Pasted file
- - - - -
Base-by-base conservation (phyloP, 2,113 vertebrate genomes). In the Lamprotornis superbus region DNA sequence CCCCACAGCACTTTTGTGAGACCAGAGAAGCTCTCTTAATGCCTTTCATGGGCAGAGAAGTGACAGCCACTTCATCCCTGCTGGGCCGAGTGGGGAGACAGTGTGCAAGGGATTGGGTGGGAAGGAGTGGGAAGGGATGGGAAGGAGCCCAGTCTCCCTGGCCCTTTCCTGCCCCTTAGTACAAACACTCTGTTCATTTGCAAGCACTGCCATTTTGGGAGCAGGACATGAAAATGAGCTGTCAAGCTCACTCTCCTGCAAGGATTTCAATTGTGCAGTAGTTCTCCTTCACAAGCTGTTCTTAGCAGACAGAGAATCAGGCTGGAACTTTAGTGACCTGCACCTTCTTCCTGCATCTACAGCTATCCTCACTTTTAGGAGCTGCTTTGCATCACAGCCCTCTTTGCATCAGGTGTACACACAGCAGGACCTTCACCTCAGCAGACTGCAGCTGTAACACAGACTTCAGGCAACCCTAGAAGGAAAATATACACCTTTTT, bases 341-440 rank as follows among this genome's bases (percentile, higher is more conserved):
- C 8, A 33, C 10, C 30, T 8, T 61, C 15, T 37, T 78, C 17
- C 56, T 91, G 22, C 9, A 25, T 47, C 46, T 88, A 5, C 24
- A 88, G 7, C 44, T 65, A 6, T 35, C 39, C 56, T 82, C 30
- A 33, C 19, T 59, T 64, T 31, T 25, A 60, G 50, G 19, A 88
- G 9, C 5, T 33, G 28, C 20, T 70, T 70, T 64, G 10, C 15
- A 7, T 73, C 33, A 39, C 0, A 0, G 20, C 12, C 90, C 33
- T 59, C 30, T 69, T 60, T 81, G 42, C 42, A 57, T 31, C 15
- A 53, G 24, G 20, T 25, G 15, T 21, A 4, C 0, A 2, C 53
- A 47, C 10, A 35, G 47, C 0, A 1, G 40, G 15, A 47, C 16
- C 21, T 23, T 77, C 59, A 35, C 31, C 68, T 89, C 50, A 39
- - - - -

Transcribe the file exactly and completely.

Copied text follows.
Base-by-base conservation (phyloP, 2,113 vertebrate genomes). In the Lamprotornis superbus region DNA sequence CCCCACAGCACTTTTGTGAGACCAGAGAAGCTCTCTTAATGCCTTTCATGGGCAGAGAAGTGACAGCCACTTCATCCCTGCTGGGCCGAGTGGGGAGACAGTGTGCAAGGGATTGGGTGGGAAGGAGTGGGAAGGGATGGGAAGGAGCCCAGTCTCCCTGGCCCTTTCCTGCCCCTTAGTACAAACACTCTGTTCATTTGCAAGCACTGCCATTTTGGGAGCAGGACATGAAAATGAGCTGTCAAGCTCACTCTCCTGCAAGGATTTCAATTGTGCAGTAGTTCTCCTTCACAAGCTGTTCTTAGCAGACAGAGAATCAGGCTGGAACTTTAGTGACCTGCACCTTCTTCCTGCATCTACAGCTATCCTCACTTTTAGGAGCTGCTTTGCATCACAGCCCTCTTTGCATCAGGTGTACACACAGCAGGACCTTCACCTCAGCAGACTGCAGCTGTAACACAGACTTCAGGCAACCCTAGAAGGAAAATATACACCTTTTT, bases 341-440 rank as follows among this genome's bases (percentile, higher is more conserved):
- C 8, A 33, C 10, C 30, T 8, T 61, C 15, T 37, T 78, C 17
- C 56, T 91, G 22, C 9, A 25, T 47, C 46, T 88, A 5, C 24
- A 88, G 7, C 44, T 65, A 6, T 35, C 39, C 56, T 82, C 30
- A 33, C 19, T 59, T 64, T 31, T 25, A 60, G 50, G 19, A 88
- G 9, C 5, T 33, G 28, C 20, T 70, T 70, T 64, G 10, C 15
- A 7, T 73, C 33, A 39, C 0, A 0, G 20, C 12, C 90, C 33
- T 59, C 30, T 69, T 60, T 81, G 42, C 42, A 57, T 31, C 15
- A 53, G 24, G 20, T 25, G 15, T 21, A 4, C 0, A 2, C 53
- A 47, C 10, A 35, G 47, C 0, A 1, G 40, G 15, A 47, C 16
- C 21, T 23, T 77, C 59, A 35, C 31, C 68, T 89, C 50, A 39